Women's Health Portal

 Screenings and Vaginal Health

Last Updated: November 06, 2023
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Why is Screening Important? 

Screenings are medical tests to check for diseases and health conditions before there are any signs or symptoms. Screenings help find problems early on when they may be easier to treat. Women’s Health Screenings are essential in keeping women healthy. 

Recommended Health Screenings

  • Breast CancerExternal Link is a disease in which cells in the breast grow out of control. Although breast cancer screening cannot prevent breast cancer, it can help find breast cancer early, when it is easier to treat. All women are encouraged to do routine physical self exams to check for abnormal lumps in their breast tissues. Wellness exams are an opportunity to have a healthcare provider perform a physical  exam. The mammogram is considered the best way to detect this cancer early on for most women of ​​screening age. The U.S.​ Preventive Services Task ForceExternal Link recommends that women who are 50 to 74 years old at average risk for breast cancer get a mammogram every 2 years; women 40 to 49 years old should talk to their health care provider about when to start and how often. ​​
  • Cer​vical CancerExternal Link is cancer that starts in the cervix, which is the lower, narrow part of the uterus (womb). Cervical cancers are often caused by the human papillomavirus (HPV). Cervical cancer is the easiest gynecological cancer to prevent with regular screening tests and HPV vaccination, and is also very curable when found and treated early. 
  • Pap TestExternal Link (or Pap smear) lo​oks for cancers and precancers in the cervix (the lower part of the uterus that opens into the vagina). Precancers are cell changes that might become cancer if they are not treated the right way.

C​​​om​mon Ailments

​If you have concerns about the conditions described, you should contact your Primary Care Manager (PCM). If you are not certain, you can contact the Military Health System's Nurse Advice Line at 1-800-TRICARE (1-800-874-2273, option 1). ​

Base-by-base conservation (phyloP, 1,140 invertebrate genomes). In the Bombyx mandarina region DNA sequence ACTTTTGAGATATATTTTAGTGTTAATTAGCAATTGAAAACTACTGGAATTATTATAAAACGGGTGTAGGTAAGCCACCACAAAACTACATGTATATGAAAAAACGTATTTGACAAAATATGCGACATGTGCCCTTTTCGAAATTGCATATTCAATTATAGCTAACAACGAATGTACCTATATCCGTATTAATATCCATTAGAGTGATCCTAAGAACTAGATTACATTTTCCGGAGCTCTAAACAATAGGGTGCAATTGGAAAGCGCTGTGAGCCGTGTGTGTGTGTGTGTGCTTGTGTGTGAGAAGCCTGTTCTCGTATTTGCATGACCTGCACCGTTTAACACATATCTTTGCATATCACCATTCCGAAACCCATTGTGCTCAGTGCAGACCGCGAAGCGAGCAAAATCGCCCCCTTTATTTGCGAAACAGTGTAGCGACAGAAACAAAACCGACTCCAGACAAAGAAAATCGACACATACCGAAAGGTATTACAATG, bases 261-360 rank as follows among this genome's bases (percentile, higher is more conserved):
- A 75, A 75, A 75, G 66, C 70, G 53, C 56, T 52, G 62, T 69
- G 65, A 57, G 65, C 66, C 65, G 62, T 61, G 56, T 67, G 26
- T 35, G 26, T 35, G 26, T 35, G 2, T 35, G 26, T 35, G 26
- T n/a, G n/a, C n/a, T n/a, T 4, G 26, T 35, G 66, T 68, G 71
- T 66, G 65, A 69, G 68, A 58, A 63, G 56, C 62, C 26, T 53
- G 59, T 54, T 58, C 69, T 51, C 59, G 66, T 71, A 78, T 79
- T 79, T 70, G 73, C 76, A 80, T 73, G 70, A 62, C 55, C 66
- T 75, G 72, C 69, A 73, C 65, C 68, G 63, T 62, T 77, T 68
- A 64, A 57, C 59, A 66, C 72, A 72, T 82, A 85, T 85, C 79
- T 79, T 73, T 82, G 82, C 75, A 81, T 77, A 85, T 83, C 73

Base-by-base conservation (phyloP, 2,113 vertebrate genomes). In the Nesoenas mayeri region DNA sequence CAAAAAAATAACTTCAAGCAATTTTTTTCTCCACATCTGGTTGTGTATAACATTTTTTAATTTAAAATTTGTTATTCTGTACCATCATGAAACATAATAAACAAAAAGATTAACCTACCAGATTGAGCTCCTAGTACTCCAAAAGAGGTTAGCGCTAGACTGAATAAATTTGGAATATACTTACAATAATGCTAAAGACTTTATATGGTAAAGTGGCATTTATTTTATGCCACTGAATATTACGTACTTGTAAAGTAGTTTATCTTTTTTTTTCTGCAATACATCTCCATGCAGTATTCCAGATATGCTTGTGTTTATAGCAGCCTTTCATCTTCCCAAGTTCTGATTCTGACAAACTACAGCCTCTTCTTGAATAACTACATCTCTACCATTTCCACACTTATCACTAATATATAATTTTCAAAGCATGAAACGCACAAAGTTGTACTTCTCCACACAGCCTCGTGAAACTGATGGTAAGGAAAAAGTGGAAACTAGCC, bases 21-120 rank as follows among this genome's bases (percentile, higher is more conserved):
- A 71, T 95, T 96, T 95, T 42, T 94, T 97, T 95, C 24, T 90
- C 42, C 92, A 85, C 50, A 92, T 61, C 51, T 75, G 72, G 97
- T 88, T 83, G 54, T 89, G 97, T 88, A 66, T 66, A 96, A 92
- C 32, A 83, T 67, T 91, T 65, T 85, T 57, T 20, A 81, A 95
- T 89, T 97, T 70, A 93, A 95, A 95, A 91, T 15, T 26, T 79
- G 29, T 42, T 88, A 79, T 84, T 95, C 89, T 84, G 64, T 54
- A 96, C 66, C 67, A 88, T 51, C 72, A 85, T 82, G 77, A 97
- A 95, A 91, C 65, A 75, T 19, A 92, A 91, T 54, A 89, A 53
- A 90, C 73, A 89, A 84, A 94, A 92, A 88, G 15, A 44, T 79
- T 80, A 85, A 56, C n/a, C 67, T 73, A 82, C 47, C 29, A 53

• Bacterial VaginosisExternal Link (BV) is a condition that happens when there is too much of certain bacteria in the vagina. This changes the normal balance of bacteria in the vagina. 
  • Urinary Tract InfectionsExternal Link (UTIs) or "bladder infections" are most often caused by bacteria (germs) that get into the bladder, which is part of the urinary tract. UTIs are common, especially in women. More than half of women will have at least one UTI at some point in life. UTIs are serious and often painful, but most UTIs are easy to treat with antibiotics.

          ​     - Urinary Tract Infections sheet (Army): PDF 

  • Vulvova​​ginal CandidiasisExternal Link or "yeast infection" - Some yeast or fungus normally lives in a healthy woman's vagina. Too much yeast, you can have vaginal burning and/or itching and sometimes sticky, white vaginal discharge. 

               - Vaginal Infections sheet (Army): PDF

Menstruation

The menstrual cycle is the monthly series of changes a woman's body goes through in preparation for the possibility of pregnancy. On average, a woman's period (menstrual flow) occurs every 28 days (may vary from 24 to 34 days) and normally lasts about 4 to 7 days, but since each woman’s cycle can be different it is important to both understand your own cycle as well as recognize abnormal symptoms: 

  • Menstrual S​ymptoms sheet (Army): P​DF ​​

  • Abnormal Uterine BleedingExternal Link can oc​cur as either a change in your normal menstrual period (heavier or longer) or bleeding (including "spotting") in between cycles. 

  • Premenstrual SyndromeExternal Link or "PMS" is a combination of symptoms that many women get about a week or two before their period. Most women, over 90%, say they get some premenstrual symptoms, such as bloating, headaches, and moodiness. For some, PMS may be so severe that they miss work or school, but other women are not bothered by milder symptoms. On average, women in their 30s are most likely to have PMS. 

  • Meno​pauseExternal Link is the time when your menstrual periods stop permanently and you can no longer get pregnant. The years leading up to that point, when women may have changes in their monthly cycles, hot flashes, or other symptoms, are called the menopausal transition or perimenopause, and your body makes much less of the hormones estrogen and progesterone. Menopausal transition most often begins between ages 45 and 55External Link.  



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For services available through the Military Health System, visit their Women's HealthExternal Link webpage.